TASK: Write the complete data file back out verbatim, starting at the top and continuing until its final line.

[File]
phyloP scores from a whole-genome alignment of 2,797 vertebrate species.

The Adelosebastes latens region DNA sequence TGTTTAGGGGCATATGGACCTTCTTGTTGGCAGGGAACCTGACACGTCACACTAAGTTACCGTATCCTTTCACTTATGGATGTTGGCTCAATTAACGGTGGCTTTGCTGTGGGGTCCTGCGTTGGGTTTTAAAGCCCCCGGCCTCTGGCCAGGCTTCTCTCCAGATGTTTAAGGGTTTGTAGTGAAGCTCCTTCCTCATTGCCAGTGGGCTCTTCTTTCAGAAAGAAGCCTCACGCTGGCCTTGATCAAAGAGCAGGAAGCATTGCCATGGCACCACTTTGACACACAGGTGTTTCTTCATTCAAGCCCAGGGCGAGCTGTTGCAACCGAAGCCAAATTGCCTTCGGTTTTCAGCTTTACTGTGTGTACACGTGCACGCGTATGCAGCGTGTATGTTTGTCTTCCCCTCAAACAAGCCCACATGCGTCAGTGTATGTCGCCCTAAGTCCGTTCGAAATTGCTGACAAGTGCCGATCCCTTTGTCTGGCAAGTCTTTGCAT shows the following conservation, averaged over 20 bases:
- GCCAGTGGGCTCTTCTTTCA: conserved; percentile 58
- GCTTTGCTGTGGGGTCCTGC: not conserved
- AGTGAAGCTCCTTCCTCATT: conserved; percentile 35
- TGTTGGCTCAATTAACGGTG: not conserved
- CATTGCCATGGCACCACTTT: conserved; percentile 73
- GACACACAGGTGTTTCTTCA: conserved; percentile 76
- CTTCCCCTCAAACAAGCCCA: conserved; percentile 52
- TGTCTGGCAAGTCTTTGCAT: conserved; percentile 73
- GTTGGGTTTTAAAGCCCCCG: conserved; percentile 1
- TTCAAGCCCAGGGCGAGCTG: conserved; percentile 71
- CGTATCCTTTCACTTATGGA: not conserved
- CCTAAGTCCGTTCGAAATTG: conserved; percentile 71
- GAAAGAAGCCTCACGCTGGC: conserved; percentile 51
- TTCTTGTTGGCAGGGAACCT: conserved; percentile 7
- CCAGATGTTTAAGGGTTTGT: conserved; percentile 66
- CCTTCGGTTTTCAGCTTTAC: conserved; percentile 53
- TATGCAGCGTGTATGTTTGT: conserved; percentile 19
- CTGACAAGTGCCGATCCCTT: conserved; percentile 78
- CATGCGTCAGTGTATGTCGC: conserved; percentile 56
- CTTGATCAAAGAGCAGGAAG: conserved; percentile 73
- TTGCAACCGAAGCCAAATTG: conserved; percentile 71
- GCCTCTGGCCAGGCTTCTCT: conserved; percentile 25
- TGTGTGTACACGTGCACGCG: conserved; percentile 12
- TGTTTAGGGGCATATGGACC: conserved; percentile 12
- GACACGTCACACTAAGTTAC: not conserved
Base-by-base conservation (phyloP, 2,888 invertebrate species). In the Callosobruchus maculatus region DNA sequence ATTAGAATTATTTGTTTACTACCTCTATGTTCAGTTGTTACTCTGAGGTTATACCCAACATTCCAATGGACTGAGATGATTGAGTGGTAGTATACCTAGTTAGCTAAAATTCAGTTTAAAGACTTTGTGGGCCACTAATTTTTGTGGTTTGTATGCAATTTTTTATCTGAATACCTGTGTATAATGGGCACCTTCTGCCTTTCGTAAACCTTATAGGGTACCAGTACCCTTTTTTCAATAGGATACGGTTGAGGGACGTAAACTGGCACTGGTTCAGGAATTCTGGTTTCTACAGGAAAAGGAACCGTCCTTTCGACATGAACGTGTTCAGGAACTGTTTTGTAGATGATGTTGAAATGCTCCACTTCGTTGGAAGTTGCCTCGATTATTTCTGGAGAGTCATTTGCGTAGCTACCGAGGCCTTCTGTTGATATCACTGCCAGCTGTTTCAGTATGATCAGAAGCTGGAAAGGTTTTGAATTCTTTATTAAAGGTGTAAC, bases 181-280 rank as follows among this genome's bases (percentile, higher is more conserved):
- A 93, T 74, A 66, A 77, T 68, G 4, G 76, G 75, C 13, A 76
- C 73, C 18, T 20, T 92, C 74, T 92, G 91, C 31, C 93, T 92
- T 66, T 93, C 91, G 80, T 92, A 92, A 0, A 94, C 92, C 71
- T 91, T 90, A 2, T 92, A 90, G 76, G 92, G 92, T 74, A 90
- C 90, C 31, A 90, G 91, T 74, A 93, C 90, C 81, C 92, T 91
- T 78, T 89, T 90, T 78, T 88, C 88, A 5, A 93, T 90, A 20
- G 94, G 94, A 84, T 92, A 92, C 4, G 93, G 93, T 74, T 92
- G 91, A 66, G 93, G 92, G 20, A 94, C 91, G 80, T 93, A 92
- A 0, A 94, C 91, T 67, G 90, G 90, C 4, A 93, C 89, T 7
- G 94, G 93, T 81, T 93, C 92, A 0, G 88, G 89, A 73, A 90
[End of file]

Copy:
phyloP scores from a whole-genome alignment of 2,797 vertebrate species.

The Adelosebastes latens region DNA sequence TGTTTAGGGGCATATGGACCTTCTTGTTGGCAGGGAACCTGACACGTCACACTAAGTTACCGTATCCTTTCACTTATGGATGTTGGCTCAATTAACGGTGGCTTTGCTGTGGGGTCCTGCGTTGGGTTTTAAAGCCCCCGGCCTCTGGCCAGGCTTCTCTCCAGATGTTTAAGGGTTTGTAGTGAAGCTCCTTCCTCATTGCCAGTGGGCTCTTCTTTCAGAAAGAAGCCTCACGCTGGCCTTGATCAAAGAGCAGGAAGCATTGCCATGGCACCACTTTGACACACAGGTGTTTCTTCATTCAAGCCCAGGGCGAGCTGTTGCAACCGAAGCCAAATTGCCTTCGGTTTTCAGCTTTACTGTGTGTACACGTGCACGCGTATGCAGCGTGTATGTTTGTCTTCCCCTCAAACAAGCCCACATGCGTCAGTGTATGTCGCCCTAAGTCCGTTCGAAATTGCTGACAAGTGCCGATCCCTTTGTCTGGCAAGTCTTTGCAT shows the following conservation, averaged over 20 bases:
- GCCAGTGGGCTCTTCTTTCA: conserved; percentile 58
- GCTTTGCTGTGGGGTCCTGC: not conserved
- AGTGAAGCTCCTTCCTCATT: conserved; percentile 35
- TGTTGGCTCAATTAACGGTG: not conserved
- CATTGCCATGGCACCACTTT: conserved; percentile 73
- GACACACAGGTGTTTCTTCA: conserved; percentile 76
- CTTCCCCTCAAACAAGCCCA: conserved; percentile 52
- TGTCTGGCAAGTCTTTGCAT: conserved; percentile 73
- GTTGGGTTTTAAAGCCCCCG: conserved; percentile 1
- TTCAAGCCCAGGGCGAGCTG: conserved; percentile 71
- CGTATCCTTTCACTTATGGA: not conserved
- CCTAAGTCCGTTCGAAATTG: conserved; percentile 71
- GAAAGAAGCCTCACGCTGGC: conserved; percentile 51
- TTCTTGTTGGCAGGGAACCT: conserved; percentile 7
- CCAGATGTTTAAGGGTTTGT: conserved; percentile 66
- CCTTCGGTTTTCAGCTTTAC: conserved; percentile 53
- TATGCAGCGTGTATGTTTGT: conserved; percentile 19
- CTGACAAGTGCCGATCCCTT: conserved; percentile 78
- CATGCGTCAGTGTATGTCGC: conserved; percentile 56
- CTTGATCAAAGAGCAGGAAG: conserved; percentile 73
- TTGCAACCGAAGCCAAATTG: conserved; percentile 71
- GCCTCTGGCCAGGCTTCTCT: conserved; percentile 25
- TGTGTGTACACGTGCACGCG: conserved; percentile 12
- TGTTTAGGGGCATATGGACC: conserved; percentile 12
- GACACGTCACACTAAGTTAC: not conserved
Base-by-base conservation (phyloP, 2,888 invertebrate species). In the Callosobruchus maculatus region DNA sequence ATTAGAATTATTTGTTTACTACCTCTATGTTCAGTTGTTACTCTGAGGTTATACCCAACATTCCAATGGACTGAGATGATTGAGTGGTAGTATACCTAGTTAGCTAAAATTCAGTTTAAAGACTTTGTGGGCCACTAATTTTTGTGGTTTGTATGCAATTTTTTATCTGAATACCTGTGTATAATGGGCACCTTCTGCCTTTCGTAAACCTTATAGGGTACCAGTACCCTTTTTTCAATAGGATACGGTTGAGGGACGTAAACTGGCACTGGTTCAGGAATTCTGGTTTCTACAGGAAAAGGAACCGTCCTTTCGACATGAACGTGTTCAGGAACTGTTTTGTAGATGATGTTGAAATGCTCCACTTCGTTGGAAGTTGCCTCGATTATTTCTGGAGAGTCATTTGCGTAGCTACCGAGGCCTTCTGTTGATATCACTGCCAGCTGTTTCAGTATGATCAGAAGCTGGAAAGGTTTTGAATTCTTTATTAAAGGTGTAAC, bases 181-280 rank as follows among this genome's bases (percentile, higher is more conserved):
- A 93, T 74, A 66, A 77, T 68, G 4, G 76, G 75, C 13, A 76
- C 73, C 18, T 20, T 92, C 74, T 92, G 91, C 31, C 93, T 92
- T 66, T 93, C 91, G 80, T 92, A 92, A 0, A 94, C 92, C 71
- T 91, T 90, A 2, T 92, A 90, G 76, G 92, G 92, T 74, A 90
- C 90, C 31, A 90, G 91, T 74, A 93, C 90, C 81, C 92, T 91
- T 78, T 89, T 90, T 78, T 88, C 88, A 5, A 93, T 90, A 20
- G 94, G 94, A 84, T 92, A 92, C 4, G 93, G 93, T 74, T 92
- G 91, A 66, G 93, G 92, G 20, A 94, C 91, G 80, T 93, A 92
- A 0, A 94, C 91, T 67, G 90, G 90, C 4, A 93, C 89, T 7
- G 94, G 93, T 81, T 93, C 92, A 0, G 88, G 89, A 73, A 90